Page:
4. Get enough good-quality sleep
Thanks to the effects of the lightbulb, blue light, and ever-rising stress levels, people are finding it more difficult than ever to sleep. And while most know these have negative effects on brain function and the immune system – not to mention the health of our cells, not everyone knows that the amount and quality of sleep we get is directly related to our metabolism and the way the body restores itself.
The research on this is pretty clear. According to Piderit, a variety of studies indicate that a lack of sleep is strongly associated with the following weight-related issues:
- An increase in dietary fat intake;
- Increased ghrelin levels (the hormone that stimulates hunger) and decreased leptin levels (the hormone that signals sufficient energy stores);
- Changes in the nervous system that cause the brain to view junk food as more appealing than healthy food; and
- Poor dietary habits, such as eating more unhealthy snacks, higher night-time caffeine consumption, and an inadequate daily intake of fruit and vegetables.
In addition, when we’re often awake during night hours, our circadian rhythms can fall out of natural order. This can result in metabolic disruption, Type 2 diabetes, and metabolic syndrome.
Dr. KD Rosman is a specialist neurologist at the Morningside Sleep Clinic in Sandton. He explains that, if you’re having trouble sleeping, you need to get back into your natural circadian rhythms. “The simplest way to get back to our rhythms is to allow ourselves to shift back into the natural 24-hour cycle. In other words, keep your bedtime and wake time consistent,” he says.
5. Cut the sugar
If water is the one thing we need more of, then sugar is definitely the one thing we can do without. It increases anxiety, ages our skin, raises our risk of heart disease and damages brain cells. “In consuming a lot of the sweet stuff, one is not only accelerating the aging process but also increasing the risk for chronic diseases by triggering inflammation,” says Piderit. And, of course, sugar is nothing but empty calories that interfere with the hormone leptin, causing you to continue feeling hungry and keep on eating.
The other problem is we’re consuming huge amounts of sugar daily without even knowing it. Sugar hides not only in condiments and salad dressings, yogurts, breakfast cereals, and snack bars but also in diet soda and fruit juices. These are the very food items that are usually marketed as “healthy”.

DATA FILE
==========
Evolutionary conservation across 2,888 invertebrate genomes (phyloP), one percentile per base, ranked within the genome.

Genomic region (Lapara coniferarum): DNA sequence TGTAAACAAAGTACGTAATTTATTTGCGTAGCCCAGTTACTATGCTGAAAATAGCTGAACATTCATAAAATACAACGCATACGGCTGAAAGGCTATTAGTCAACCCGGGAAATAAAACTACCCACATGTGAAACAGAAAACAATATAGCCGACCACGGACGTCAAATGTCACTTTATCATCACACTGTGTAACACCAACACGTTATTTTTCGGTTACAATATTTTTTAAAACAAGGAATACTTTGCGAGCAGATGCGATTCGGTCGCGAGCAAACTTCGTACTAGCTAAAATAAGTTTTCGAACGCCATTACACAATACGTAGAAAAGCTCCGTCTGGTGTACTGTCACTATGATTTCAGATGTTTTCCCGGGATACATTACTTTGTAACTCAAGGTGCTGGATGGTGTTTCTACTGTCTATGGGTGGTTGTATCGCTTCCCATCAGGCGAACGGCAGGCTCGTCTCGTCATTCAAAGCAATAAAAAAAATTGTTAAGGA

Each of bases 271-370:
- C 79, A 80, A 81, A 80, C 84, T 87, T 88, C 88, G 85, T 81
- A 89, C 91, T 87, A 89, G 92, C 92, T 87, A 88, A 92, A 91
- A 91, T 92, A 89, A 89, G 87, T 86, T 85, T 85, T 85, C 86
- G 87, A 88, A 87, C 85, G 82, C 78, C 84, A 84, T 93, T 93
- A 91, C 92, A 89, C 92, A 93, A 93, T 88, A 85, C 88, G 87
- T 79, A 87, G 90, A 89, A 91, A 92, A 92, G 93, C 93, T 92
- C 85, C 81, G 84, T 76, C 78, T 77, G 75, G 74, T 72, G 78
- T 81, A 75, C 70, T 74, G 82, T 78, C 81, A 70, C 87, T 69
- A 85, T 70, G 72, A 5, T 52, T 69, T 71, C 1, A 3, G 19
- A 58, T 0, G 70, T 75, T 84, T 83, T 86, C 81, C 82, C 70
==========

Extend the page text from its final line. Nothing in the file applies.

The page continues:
The sweet stuff is hiding everywhere
In addition, most foods that are labeled fat-free often contain large amounts of added sugar, to replace the loss of taste, which is why it’s important to check your ingredients. “Terms like sugar, sucrose, glucose, and fructose tell us there’s sugar in a food,” says Piderit. “A good tip is to read the food label’s list of ingredients: the higher up in the list, the greater the amount of that ingredient in that food. You ideally want to limit/avoid food that has sugar in the first five ingredients.”
Cutting sugar out of your diet may not be easy at first – a study published in the British Journal of Sports Nutrition indicates that the effects of sugar on the brain can be similar to those of cocaine – but your efforts will be worth it.
Take it slowly at first, and work strategically. Opt for sugar in its most natural, whole form. “Sugar and honey and condiments can be added in small amounts, to the amount of four teaspoons per day in total,” advises Kelly.
Look for alternatives that won’t spike your blood sugar, such as maltitol or stevia, and stick with small amounts of raw honey, maple syrup, and coconut nectar. Avoid artificial sweeteners such as aspartame, sucralose, and saccharin, which have been linked to an increased risk of metabolic syndrome.
6. Opt for healthy, plant-based fats over refined carbohydrates
While the body might not need refined sugar, it does need fats – the healthy mono and polyunsaturated kind, that is. This is due to the fact that fat provides the body with fat-soluble vitamins A, D, E, and K, to function normally. “This food group contains more energy than carbohydrates and protein (38kJ per gram of fat compared to 17kJ per gram each of carbohydrates and protein),” says Piderit.
7. The Mediterranean Diet offers good all-round benefits
“Scientific support for Mediterranean eating is very strong,” says Piderit. “Rich in omega-3s, and generous consumption of fiber, nutrients, and antioxidants, this dietary pattern is associated with vitality and longevity and reduced cancer risk. The Mediterranean Diet also significantly supports weight loss. Large intervention trials, such as the Lyon Diet Heart Study and PREDIMED (Effects of the Mediterranean Diet on the Primary Prevention of Cardiovascular Diseases) have also shown impressive heart benefits. Use olive oil as dressings in salads, vegetables and legume dishes for a heart-healthy, weight-loss boost.”